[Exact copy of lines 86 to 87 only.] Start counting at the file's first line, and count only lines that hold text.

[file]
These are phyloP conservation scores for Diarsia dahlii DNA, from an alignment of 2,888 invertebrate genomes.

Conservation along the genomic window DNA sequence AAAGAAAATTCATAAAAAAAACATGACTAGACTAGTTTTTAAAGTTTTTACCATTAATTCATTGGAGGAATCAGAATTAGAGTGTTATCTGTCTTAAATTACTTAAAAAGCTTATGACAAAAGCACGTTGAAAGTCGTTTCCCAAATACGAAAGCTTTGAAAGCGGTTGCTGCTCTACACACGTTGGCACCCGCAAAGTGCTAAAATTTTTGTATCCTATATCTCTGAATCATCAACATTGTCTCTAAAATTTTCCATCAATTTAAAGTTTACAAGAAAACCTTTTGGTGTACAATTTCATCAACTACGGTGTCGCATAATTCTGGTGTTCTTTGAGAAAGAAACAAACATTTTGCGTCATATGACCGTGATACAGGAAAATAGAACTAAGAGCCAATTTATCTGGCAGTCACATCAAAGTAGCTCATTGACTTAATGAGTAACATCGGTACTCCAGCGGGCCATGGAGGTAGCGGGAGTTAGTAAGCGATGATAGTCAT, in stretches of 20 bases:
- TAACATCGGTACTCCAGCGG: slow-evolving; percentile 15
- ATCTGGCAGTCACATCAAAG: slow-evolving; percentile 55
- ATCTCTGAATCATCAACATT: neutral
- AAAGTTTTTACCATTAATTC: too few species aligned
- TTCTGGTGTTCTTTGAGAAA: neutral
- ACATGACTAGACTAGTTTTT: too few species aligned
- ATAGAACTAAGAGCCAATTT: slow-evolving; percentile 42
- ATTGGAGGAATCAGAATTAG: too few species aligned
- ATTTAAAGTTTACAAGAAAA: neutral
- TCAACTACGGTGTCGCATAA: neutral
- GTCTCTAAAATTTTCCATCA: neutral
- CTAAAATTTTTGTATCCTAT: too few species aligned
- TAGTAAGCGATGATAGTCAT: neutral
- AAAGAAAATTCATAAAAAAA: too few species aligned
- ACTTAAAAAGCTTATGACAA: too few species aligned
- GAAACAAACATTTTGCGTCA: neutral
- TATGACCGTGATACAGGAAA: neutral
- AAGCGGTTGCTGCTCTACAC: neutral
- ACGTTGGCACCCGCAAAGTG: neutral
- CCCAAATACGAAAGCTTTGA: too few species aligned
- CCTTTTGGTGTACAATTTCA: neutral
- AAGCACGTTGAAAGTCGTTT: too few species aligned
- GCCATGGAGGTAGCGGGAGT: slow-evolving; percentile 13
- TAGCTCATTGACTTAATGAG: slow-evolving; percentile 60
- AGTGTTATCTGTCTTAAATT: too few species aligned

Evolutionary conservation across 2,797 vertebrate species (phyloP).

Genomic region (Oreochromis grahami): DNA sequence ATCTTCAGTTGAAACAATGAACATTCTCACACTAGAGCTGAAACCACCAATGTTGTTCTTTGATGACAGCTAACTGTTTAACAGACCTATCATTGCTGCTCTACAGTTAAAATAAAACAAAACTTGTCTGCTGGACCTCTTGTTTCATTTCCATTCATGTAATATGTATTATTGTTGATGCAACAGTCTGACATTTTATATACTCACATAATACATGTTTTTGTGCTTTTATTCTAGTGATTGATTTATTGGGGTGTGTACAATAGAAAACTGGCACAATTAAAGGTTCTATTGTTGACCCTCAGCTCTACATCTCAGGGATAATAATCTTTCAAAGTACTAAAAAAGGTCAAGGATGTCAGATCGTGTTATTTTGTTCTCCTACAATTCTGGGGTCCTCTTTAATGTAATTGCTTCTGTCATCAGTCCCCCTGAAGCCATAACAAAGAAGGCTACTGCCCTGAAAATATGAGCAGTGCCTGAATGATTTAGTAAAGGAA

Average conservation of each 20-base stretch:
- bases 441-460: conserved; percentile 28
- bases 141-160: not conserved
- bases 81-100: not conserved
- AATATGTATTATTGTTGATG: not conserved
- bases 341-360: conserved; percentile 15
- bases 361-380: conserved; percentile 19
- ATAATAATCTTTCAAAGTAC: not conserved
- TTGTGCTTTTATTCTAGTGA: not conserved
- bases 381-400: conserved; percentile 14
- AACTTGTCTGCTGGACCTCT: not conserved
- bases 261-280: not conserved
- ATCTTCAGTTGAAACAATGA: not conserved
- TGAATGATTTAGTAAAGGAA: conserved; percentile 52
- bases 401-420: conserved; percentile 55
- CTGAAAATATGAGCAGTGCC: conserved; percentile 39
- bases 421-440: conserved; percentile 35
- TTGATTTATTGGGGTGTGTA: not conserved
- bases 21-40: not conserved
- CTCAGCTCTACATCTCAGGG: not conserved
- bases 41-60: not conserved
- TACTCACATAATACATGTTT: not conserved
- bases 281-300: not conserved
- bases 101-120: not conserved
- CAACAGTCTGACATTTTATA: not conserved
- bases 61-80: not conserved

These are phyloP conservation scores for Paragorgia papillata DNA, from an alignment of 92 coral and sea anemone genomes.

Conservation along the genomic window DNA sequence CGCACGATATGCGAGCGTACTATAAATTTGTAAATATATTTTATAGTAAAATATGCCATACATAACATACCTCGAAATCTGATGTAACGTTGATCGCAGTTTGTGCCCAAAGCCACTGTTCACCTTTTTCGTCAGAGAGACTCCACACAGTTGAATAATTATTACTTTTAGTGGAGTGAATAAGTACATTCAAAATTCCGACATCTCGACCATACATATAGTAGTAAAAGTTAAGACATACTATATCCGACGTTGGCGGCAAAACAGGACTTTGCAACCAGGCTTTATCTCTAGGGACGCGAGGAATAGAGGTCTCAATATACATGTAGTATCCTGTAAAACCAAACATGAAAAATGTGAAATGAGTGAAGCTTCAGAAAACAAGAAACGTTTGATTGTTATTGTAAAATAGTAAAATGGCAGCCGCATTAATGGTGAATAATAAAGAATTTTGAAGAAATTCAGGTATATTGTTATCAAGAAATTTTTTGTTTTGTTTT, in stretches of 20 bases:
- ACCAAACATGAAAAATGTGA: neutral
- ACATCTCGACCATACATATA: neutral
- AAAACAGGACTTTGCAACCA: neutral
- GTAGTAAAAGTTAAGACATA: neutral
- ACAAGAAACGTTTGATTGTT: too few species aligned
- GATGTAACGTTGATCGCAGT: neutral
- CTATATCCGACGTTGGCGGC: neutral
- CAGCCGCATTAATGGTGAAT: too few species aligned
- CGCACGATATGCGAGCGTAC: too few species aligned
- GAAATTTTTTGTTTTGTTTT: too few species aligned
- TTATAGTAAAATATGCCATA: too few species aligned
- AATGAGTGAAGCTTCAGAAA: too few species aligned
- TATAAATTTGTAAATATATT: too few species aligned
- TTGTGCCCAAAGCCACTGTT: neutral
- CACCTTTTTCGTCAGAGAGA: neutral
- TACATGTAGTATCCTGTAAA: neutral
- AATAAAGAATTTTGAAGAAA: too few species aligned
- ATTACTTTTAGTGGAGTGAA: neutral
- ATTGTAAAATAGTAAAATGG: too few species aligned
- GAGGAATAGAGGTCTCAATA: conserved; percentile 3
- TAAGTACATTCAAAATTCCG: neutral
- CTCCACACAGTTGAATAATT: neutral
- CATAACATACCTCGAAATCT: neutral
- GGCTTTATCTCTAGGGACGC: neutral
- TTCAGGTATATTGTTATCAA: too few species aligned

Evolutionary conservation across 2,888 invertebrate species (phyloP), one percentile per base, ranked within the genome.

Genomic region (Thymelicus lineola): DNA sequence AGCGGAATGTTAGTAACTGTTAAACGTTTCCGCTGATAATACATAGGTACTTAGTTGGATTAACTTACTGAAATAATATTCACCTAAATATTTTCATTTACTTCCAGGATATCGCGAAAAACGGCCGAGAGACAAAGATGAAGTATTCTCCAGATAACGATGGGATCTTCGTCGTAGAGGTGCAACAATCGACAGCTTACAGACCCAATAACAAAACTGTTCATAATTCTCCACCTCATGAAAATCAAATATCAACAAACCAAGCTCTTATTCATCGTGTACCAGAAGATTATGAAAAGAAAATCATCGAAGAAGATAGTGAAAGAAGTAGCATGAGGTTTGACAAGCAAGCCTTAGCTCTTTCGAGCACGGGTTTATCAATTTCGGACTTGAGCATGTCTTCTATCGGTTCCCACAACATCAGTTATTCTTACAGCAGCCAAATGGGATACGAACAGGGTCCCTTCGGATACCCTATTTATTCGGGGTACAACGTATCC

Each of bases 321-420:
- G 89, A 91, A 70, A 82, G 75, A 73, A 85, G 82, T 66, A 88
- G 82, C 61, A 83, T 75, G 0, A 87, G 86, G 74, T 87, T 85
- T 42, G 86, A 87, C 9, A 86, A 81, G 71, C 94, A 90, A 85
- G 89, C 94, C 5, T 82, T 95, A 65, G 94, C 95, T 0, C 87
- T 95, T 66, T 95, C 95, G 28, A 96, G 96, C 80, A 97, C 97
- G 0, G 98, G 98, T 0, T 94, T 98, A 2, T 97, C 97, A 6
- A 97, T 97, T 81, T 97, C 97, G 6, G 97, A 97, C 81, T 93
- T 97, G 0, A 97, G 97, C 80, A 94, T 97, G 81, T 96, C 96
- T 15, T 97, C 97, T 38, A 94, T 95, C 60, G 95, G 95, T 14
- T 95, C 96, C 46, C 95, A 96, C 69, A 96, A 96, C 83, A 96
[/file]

- G 89, A 91, A 70, A 82, G 75, A 73, A 85, G 82, T 66, A 88
- G 82, C 61, A 83, T 75, G 0, A 87, G 86, G 74, T 87, T 85